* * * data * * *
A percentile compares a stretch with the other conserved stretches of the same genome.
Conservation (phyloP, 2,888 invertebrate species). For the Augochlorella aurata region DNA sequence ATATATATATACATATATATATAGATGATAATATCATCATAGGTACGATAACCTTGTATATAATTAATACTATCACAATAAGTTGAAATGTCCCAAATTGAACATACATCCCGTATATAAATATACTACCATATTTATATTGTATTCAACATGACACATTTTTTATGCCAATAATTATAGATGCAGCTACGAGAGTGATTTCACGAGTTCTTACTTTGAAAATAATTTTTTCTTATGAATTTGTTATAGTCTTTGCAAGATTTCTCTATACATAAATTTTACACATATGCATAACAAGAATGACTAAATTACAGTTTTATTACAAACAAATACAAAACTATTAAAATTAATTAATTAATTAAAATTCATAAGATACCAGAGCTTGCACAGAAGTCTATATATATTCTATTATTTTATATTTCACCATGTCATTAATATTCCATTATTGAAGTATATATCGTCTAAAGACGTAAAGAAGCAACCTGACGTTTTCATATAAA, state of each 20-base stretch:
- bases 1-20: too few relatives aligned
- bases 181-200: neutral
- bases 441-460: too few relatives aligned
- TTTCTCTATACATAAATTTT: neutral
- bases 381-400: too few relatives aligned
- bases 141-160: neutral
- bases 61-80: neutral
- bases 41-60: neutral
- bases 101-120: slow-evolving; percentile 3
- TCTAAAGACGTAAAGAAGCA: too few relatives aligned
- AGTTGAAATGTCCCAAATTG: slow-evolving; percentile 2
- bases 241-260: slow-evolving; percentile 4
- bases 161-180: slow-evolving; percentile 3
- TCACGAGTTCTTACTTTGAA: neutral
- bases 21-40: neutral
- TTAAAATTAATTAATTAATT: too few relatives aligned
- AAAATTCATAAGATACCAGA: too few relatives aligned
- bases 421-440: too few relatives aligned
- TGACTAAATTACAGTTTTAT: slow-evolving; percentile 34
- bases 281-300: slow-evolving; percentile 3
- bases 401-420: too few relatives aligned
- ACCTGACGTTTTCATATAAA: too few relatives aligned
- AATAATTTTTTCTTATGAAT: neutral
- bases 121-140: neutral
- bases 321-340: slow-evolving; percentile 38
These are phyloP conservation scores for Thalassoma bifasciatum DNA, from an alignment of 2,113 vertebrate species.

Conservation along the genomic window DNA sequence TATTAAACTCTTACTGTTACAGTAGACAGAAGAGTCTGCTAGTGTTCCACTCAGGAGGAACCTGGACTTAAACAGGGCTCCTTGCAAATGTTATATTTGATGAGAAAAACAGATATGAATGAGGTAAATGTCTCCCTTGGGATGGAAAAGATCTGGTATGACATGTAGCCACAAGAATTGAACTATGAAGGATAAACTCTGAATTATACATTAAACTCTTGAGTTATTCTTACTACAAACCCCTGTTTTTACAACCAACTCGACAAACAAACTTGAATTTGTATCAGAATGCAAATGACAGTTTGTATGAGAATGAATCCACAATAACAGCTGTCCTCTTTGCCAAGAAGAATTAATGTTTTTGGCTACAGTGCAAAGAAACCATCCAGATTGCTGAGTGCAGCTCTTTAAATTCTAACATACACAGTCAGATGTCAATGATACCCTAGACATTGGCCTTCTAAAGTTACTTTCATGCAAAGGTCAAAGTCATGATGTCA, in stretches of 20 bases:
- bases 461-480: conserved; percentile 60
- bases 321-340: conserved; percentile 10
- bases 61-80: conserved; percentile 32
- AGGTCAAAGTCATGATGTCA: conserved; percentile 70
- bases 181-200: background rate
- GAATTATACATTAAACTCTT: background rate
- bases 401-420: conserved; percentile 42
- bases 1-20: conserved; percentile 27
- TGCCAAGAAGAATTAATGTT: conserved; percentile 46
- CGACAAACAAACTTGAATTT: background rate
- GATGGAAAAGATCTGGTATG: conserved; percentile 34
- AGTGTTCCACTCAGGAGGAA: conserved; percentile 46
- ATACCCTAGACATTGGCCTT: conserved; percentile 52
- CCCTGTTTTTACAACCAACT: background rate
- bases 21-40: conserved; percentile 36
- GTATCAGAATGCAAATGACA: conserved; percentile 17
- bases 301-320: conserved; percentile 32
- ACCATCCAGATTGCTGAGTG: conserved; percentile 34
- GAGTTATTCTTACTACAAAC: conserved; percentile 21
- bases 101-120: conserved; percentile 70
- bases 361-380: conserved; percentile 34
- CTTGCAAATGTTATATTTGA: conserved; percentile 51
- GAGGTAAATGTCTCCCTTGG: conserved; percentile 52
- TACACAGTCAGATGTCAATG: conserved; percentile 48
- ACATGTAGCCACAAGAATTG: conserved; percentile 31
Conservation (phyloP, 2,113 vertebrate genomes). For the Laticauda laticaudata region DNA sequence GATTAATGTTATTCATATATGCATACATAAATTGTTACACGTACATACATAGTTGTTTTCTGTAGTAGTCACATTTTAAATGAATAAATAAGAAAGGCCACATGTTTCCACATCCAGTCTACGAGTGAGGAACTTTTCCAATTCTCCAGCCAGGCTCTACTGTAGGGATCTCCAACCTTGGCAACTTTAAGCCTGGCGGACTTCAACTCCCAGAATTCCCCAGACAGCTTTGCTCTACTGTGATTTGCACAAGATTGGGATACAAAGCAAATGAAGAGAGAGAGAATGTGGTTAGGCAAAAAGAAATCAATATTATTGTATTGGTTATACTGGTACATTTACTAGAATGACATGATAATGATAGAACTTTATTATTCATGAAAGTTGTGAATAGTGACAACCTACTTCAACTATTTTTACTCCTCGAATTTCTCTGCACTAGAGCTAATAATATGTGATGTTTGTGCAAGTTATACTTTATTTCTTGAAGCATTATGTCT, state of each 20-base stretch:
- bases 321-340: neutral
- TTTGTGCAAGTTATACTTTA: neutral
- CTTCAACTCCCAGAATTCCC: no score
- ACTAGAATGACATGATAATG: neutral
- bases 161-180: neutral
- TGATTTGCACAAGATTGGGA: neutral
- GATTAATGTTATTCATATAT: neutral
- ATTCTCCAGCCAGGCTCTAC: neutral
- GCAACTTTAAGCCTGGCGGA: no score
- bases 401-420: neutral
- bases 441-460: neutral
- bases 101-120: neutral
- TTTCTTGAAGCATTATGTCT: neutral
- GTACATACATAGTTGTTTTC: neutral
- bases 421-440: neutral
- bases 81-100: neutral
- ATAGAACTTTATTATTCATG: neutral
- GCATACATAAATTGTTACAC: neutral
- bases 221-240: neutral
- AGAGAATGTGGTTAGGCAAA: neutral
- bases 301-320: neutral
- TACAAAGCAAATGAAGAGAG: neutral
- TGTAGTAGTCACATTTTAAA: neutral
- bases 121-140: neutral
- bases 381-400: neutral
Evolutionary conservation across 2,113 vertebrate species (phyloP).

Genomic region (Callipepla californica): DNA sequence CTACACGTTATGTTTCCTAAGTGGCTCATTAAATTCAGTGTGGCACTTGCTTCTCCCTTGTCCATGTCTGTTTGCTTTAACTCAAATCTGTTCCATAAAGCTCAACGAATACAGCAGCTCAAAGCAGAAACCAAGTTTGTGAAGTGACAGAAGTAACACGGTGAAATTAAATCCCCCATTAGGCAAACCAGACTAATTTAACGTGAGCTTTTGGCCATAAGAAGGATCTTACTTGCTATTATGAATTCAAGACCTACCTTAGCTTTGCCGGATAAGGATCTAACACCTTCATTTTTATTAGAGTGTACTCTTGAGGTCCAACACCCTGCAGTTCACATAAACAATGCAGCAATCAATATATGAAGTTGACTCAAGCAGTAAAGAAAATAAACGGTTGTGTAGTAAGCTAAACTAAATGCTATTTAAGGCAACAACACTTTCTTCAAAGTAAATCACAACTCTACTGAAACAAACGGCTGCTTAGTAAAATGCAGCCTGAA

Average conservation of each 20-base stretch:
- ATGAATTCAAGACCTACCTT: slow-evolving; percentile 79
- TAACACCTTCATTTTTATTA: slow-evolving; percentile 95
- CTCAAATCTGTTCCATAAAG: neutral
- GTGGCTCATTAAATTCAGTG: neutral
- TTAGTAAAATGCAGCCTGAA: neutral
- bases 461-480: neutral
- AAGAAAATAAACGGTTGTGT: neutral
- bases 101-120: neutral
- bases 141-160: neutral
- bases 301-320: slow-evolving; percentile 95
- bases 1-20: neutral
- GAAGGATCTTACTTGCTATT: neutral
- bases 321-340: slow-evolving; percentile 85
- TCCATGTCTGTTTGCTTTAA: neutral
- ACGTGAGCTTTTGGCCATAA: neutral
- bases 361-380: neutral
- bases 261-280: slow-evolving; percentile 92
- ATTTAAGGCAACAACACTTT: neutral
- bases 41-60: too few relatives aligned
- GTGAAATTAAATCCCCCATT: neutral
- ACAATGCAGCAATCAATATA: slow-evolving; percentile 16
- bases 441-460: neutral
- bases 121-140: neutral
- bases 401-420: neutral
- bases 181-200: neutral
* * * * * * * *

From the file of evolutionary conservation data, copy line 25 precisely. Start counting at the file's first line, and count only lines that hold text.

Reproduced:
- AATAATTTTTTCTTATGAAT: neutral